My understanding is that Hochuli has not only had his cast of regulars working out but also reviewing what’s gone on in games so far this season. We’ll see what happens… beginning with tonight’s Browns-Ravens game.

  21. I do agree that ESPN is a little ridiculous with their opinions, but that’s the society we live in. Twitter and Facebook made it so anyone anywhere can have their opinion heard most of the time for the worse. ESPN is just keeping up with the times… I do miss being able to just read stats on the bottom line though instead of Orioles rout Yankees. That tells me nothing!

  22. Al…

    The refs fucked up. There’s no denying that and I’m far from defending them.

    But the entire situation is a cluster-fuck from start to finish. I’m not saying the Packers didn’t get jobbed but they should have left no doubt.

    And this goes down to the whole debate about naivete and sports.

    I’m 44. I’m a grown man. I watch sports for the pure enjoyment of it. I don’t pretend to think the players, owners, or commissioners involved in the league are anything they’re not.

  23. Chap…

    Don’t get me wrong. The family of networks still have their fair share of quality programming.

    For example, I’m currently watching College Football Daily on ESPN U. It’s a no frills, ninety minute show that breaks down the top and bottom of college football with no bells and whistles. Just interviews and analysis.

    I have quit watching First Take entirely and even Around the Horn and PTI are becoming a little tough to stomach.

  24. Aside from PTI, I’ve completely tuned out the Four Letter, except for maybe College Game Day. There is little that ESPN does or says that appeals to me. I’d rather surf the net and read what local journalists are reporting or listen to people who think outside the box and provide a perspective with a limited agenda have to say.

    Yes, the call in the Packer/Seahawk game was a farce, but the bigger story should have been whether or not Green Bay is a legitimate contender with that performance.

    Cheers my friend!

  25. Wayne Elliot the lead official on the field on Monday night , last games he coached ………. D 3 College Football and several high school games in Plano , Tx, . So what the hell did anyone think was going to happen ?

    Multimillionaire lawyer and NFL referee Ed Hochuli . Will he now relinquish his law practice to make $250,000 a year or remain with Jones Skelton & Hochuli LLP ,. ?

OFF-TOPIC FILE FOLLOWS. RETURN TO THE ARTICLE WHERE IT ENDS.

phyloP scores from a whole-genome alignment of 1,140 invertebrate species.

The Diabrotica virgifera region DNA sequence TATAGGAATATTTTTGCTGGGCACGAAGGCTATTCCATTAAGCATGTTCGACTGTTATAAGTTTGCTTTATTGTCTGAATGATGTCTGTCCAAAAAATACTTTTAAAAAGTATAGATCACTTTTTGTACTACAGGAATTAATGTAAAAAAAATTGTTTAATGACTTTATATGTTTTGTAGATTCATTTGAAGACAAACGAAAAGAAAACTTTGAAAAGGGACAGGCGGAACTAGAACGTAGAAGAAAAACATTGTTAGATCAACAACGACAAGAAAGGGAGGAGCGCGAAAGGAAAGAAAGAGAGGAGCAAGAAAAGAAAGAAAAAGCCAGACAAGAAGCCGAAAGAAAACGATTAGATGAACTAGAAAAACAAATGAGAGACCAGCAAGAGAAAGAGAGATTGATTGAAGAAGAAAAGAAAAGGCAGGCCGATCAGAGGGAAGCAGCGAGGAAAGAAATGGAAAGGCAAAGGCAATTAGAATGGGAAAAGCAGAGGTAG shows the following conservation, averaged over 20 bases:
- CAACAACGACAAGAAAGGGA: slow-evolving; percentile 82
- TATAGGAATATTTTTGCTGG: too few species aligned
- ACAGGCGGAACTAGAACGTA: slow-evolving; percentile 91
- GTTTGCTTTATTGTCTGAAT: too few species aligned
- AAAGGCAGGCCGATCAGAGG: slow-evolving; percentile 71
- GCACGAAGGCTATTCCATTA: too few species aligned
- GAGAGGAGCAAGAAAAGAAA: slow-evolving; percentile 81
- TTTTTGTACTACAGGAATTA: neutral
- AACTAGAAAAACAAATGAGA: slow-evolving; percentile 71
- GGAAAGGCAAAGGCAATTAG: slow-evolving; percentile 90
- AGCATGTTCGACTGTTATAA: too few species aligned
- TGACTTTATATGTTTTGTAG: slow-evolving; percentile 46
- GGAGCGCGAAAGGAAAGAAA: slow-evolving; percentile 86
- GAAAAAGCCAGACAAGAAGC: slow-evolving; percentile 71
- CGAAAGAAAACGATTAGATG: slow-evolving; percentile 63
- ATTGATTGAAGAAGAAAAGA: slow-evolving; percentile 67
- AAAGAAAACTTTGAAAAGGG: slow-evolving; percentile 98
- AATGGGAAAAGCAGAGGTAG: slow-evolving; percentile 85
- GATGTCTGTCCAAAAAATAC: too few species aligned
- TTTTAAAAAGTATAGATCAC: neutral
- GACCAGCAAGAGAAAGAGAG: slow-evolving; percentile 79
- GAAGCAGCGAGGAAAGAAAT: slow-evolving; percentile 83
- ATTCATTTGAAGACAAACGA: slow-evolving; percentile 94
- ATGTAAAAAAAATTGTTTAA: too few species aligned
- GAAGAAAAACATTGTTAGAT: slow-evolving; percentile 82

Giving it one last try

    Dropped some additional details on the refs going back . I’m going to pi#s on you ___ comes courtesy of the NFL

    Tophatal ………….

  26. Pretty poor back-up plan by the NFL, Al.

    Had they had their ducks in a row and properly trained replacement officials, they wouldn’t have had to bow down to pressure, which they ended up doing in the end.

    What’s the lesson learned here? The small guy can still win by showing the importance he brings to a multi-billion dollar economy.

    And it wasn’t even as ugly as the actual players holdout. Imagine that.

  27. I can watch that every so often, Chap.

    I still tune in to ATH and PTI more than Sportsnation but I do see your point.

    And I will listen to Cowherd. I know a lot of people don’t dig him but I think he provides a different perspective that others on the network don’t.

  28. I know I’m late to the party on this one but I am completely on board with players being able to voice their opinions more. All professional sports are essentially totalitarian with the way that they limit the free speech of atheletes. You cannot criticize the league for fear of fine, much less in a dictatorship you cannot criticize the party in power for fear of imprisonment. I know it’s an extreme comparison but I think it’s odd that no one ever questions the severe restrictions leagues place on the athletes when we live in a Western Democracy that places such a high value on the right to speak freely (of course, within reasonable limits).